The light controlled brain and other tales

Stanford University have put a series of engaging TED style 10 minute lectures up on YouTube where some of their leading researchers discuss cutting-edge cognitive science research – curing blindness with neural implants, brain computer interfaces, neural pathway mapping, creating brain inspired computer hardware, visualising desire and controlling neurons with light.

Getting lab scientists to do short, engaging online lectures aimed at a bright and curious audience is a fantastic idea. These new Stanford talks have a high production quality and have obviously been prepared with a great deal of care as they are incredibly easy to watch.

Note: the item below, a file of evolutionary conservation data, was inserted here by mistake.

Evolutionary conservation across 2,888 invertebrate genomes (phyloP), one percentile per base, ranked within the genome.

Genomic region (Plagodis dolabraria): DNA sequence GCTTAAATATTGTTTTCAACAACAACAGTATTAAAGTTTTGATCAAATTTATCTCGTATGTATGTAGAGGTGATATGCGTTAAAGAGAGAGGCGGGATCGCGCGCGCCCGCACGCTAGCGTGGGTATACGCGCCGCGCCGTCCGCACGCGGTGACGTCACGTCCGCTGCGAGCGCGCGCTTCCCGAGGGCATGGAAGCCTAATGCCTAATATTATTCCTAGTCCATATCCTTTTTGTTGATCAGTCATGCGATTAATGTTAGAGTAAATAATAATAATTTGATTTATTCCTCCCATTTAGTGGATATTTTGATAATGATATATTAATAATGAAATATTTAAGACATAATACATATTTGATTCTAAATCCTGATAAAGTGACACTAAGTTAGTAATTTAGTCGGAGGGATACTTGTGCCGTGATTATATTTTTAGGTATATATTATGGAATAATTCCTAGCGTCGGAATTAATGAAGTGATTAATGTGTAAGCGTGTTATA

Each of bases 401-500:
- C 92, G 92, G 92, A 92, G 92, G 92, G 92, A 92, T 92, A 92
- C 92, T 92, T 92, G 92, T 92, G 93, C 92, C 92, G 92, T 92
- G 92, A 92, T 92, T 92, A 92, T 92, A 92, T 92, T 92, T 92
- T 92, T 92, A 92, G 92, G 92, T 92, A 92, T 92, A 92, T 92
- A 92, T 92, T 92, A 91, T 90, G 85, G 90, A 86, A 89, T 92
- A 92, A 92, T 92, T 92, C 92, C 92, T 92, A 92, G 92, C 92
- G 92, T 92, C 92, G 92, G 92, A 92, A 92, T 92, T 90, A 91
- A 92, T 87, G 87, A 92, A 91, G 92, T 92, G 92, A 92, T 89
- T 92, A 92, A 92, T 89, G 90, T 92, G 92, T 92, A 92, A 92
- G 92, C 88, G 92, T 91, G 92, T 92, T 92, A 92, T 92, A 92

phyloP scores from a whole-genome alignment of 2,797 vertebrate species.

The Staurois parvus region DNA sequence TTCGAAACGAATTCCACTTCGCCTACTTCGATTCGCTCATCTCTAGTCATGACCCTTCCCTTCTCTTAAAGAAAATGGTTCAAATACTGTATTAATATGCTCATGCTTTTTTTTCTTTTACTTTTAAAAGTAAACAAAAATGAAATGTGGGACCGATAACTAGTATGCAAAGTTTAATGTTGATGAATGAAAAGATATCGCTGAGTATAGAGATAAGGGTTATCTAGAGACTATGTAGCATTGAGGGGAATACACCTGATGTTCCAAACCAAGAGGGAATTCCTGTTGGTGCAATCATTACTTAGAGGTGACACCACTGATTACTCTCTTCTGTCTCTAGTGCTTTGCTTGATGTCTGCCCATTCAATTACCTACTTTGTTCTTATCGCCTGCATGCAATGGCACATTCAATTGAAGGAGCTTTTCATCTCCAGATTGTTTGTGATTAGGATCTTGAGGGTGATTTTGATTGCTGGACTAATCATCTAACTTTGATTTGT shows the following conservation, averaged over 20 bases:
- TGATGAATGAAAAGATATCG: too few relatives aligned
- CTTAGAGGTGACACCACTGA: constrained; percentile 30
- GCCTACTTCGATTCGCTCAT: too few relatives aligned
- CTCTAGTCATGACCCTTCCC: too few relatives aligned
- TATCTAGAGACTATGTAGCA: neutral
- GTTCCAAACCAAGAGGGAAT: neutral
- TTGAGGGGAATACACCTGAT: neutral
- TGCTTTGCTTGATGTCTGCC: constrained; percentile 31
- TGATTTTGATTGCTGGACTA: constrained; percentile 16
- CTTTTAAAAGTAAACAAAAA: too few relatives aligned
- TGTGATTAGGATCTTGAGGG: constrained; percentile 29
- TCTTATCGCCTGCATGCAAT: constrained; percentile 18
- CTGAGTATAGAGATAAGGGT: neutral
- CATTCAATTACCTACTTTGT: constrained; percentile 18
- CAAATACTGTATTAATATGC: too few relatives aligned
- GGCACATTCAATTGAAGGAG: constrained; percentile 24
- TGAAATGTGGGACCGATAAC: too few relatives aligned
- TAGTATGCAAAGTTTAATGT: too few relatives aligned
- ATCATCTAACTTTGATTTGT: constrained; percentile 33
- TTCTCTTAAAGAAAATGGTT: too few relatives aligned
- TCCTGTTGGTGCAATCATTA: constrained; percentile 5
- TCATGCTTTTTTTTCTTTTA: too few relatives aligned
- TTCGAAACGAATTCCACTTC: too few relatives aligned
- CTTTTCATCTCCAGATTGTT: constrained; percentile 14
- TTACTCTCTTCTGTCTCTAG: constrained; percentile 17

I’ve not watched them all yet, but so far the talk on the neuroscience and stem cell treatment of blindness is a particular highlight.

In this presentation, psychologist Brian Wandell discusses the science of perception and the treatment, as well as the remarkable case of Mike May, the world-record holder for blind downhill skiing who volunteered to try the experimental treatment.

A fantastic series that’s well worth checking out.

Link to Stanford neuroscience TED-style talks.

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